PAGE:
[Date Prev][Date Next][Thread Prev][Thread Next][Date Index][Thread Index]

[APD] cuticles etc

Today I looked at a leaf of Anubias barteri var nana and a strand of Crassula vaillantii under a low power microscope and looked for stomatae.

The Crassula which had germinated underwater in nature and had been kept submerged for 3 months had stomatae all over its surface but the largest concentration was near its growing tip.

The Anubias leaf of a plant (which had been submerged for 2 years in a tank) had stomatae on its lower (abaxial) side  as expected in a terrestrial plant, and none that I could see on the  upper (adaxial)surface. (Floating plants, water lillies etc have stomata on the surface in contact with air, submerged aquatic plant leaves normally have none).

So what can we conclude? Could the Crassula grow as a terrestrial underwater, respiring through its stomata? 

It grows only in shallow temporary rainwater pools and cannot adapt different physiologies to rapidly changing water levels. That's maybe why it retains its cuticle and stomatae. Because of this it would grow much slower next to most aquatic plants found in deeper pools. But these can't survive in the shallow pools because they die if it does not rain in a week's time. So the succulent has found a niche few plants can compete with it.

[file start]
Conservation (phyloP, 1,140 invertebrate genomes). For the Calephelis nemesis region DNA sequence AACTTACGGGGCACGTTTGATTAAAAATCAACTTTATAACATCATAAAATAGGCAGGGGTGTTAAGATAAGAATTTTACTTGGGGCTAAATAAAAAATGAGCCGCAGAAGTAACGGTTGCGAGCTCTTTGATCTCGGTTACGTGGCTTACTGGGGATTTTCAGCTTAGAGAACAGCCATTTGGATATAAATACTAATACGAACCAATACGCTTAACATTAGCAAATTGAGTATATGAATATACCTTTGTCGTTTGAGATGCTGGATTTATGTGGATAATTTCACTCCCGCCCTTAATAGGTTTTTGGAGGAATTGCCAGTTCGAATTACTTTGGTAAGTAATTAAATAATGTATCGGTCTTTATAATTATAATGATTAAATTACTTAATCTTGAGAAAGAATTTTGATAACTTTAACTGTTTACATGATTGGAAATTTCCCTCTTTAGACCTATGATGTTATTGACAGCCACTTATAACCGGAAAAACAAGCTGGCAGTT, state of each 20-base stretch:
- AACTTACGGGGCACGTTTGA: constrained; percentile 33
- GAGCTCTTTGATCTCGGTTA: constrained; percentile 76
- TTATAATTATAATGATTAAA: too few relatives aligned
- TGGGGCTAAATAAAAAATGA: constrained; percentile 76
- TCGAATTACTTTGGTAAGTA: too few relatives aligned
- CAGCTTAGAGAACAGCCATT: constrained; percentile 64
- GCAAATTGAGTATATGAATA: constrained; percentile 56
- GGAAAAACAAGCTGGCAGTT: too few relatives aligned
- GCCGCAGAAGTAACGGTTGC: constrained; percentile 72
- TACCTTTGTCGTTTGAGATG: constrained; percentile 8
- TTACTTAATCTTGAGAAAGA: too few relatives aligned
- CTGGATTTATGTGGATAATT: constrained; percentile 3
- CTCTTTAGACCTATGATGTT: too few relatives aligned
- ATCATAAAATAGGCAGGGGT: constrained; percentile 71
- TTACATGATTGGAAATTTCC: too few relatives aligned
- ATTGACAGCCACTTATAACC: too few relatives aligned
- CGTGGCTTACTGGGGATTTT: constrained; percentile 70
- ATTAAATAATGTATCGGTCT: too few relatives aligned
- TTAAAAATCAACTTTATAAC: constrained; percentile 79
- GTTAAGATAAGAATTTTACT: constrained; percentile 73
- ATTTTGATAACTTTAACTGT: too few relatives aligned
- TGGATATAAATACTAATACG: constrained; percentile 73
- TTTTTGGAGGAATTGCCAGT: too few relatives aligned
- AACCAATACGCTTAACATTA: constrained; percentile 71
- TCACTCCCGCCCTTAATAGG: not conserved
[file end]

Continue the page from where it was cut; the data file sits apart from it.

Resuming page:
The Anubias is also a slow grower in an aquarium. Maybe this is because it is much like Crassula in its structure. Why else would it retain stomatae? It seems to grow as a terrestrial but submerged, as if it has not realised its underwater! It even flowers underwater with a flower that's obviously terrestrial. Weird but pretty.

The question I would like a definite answer to is: what relevance would stomatae have in a submerged 'terrestrial-type' plant. Am I correct in assuming that they will still function by diffusion of gasses through the air-water surface at the openings, if they do open?

Aquatic-Plants mailing list
Aquatic-Plants at actwin_com